Hemophilia morbidity, cognitive functioning, and academic achievement

D. W. Usner, S. M. Donfield, P. A. Sirois, E. D. Gomperts, Jr Bale, W. G. Mitchell, E. Gomperts, W. Y. Wong, F. Kaufman, M. Nelson, S. Pearson, M. Hilgartner, S. Cunningham-Rundles, I. Goldberg, W. K. Hoots, K. Loveland, M. Cantini, A. Willoughby, S. McKinlay, M. A. MaederS. Donfield, Jr Contant C., C. T. Kisker, J. Stehbens, S. O'Conner, J. McKillip, P. Sirois, C. Sexauer, H. Huszti, F. Kipliner, S. Hawk, S. Arkin, A. Forster, S. Swindells, S. Richard, J. Mangoes, A. Scott, R. Davis, J. Lusher, I. Warrier, K. Baird-Cox, M. E. Eyster, D. Ungar, S. Neagley, A. Shapiro, J. Morris, G. Davignon, P. Mollen, B. Wicklund, A. Mehrhof

Research output: Contribution to journalArticlepeer-review

14 Scopus citations

Abstract

Data from the Hemophilia Growth and Development Study (HGDS) were used to evaluate the association between hemophilia morbidity, measured by abnormalities in coordination and gait (CG), and intellectual ability and academic achievement. The CG abnormalities observed in the HGDS participants (n = 333) were primarily due to hemophilia-related morbidity. Although HGDS participants performed within the average range for age on measures of intellectual ability, there were meaningful differences between CG outcomes at baseline and throughout the 4 years of study. Participants without CG abnormalities consistently achieved higher scores than those with CG abnormalities on Reading, Spelling, and Arithmetic subtests of the Wide Range Achievement Test-Revised. Our findings suggest that lowered achievement is related to the functional severity of hemophilia.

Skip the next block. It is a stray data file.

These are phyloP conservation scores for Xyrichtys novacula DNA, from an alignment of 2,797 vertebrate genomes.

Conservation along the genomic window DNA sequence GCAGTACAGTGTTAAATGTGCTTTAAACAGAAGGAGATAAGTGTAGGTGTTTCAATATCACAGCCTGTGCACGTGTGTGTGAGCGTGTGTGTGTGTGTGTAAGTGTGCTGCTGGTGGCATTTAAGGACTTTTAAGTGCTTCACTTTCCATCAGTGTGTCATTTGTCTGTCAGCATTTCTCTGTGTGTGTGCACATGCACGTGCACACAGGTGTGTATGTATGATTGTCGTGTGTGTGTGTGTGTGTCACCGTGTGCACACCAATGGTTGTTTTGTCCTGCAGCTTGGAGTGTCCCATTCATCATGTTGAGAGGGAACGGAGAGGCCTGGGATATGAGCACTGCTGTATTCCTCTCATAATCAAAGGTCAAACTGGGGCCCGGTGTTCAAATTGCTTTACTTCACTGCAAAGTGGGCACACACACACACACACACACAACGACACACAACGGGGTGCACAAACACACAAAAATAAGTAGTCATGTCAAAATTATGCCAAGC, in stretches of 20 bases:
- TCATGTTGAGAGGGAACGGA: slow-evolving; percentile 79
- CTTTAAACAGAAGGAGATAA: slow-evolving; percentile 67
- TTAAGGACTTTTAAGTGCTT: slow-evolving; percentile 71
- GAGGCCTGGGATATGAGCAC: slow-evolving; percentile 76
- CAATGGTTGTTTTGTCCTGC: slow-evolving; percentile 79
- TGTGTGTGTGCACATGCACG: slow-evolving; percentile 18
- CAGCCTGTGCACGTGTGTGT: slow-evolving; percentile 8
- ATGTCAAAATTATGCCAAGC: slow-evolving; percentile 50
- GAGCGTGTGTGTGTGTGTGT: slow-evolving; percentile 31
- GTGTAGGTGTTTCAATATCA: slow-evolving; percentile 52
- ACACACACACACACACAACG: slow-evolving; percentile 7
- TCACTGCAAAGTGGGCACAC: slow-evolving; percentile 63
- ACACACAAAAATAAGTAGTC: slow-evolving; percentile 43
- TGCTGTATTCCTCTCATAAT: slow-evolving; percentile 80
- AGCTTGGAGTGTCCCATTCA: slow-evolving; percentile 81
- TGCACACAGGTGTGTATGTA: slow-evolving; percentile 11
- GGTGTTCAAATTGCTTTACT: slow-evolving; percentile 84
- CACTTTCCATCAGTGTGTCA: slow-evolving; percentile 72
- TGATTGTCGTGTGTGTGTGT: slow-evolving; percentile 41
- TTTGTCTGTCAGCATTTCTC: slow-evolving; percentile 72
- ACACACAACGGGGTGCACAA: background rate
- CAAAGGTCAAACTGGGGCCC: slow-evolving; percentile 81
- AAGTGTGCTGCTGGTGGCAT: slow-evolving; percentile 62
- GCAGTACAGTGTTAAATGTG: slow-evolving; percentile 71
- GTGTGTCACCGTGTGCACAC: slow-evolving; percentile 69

Original languageEnglish (US)
Pages (from-to)782-787
Number of pages6
JournalJournal of Pediatrics
Volume133
Issue number6
DOIs
StatePublished - 1998

ASJC Scopus subject areas

  • Pediatrics, Perinatology, and Child Health

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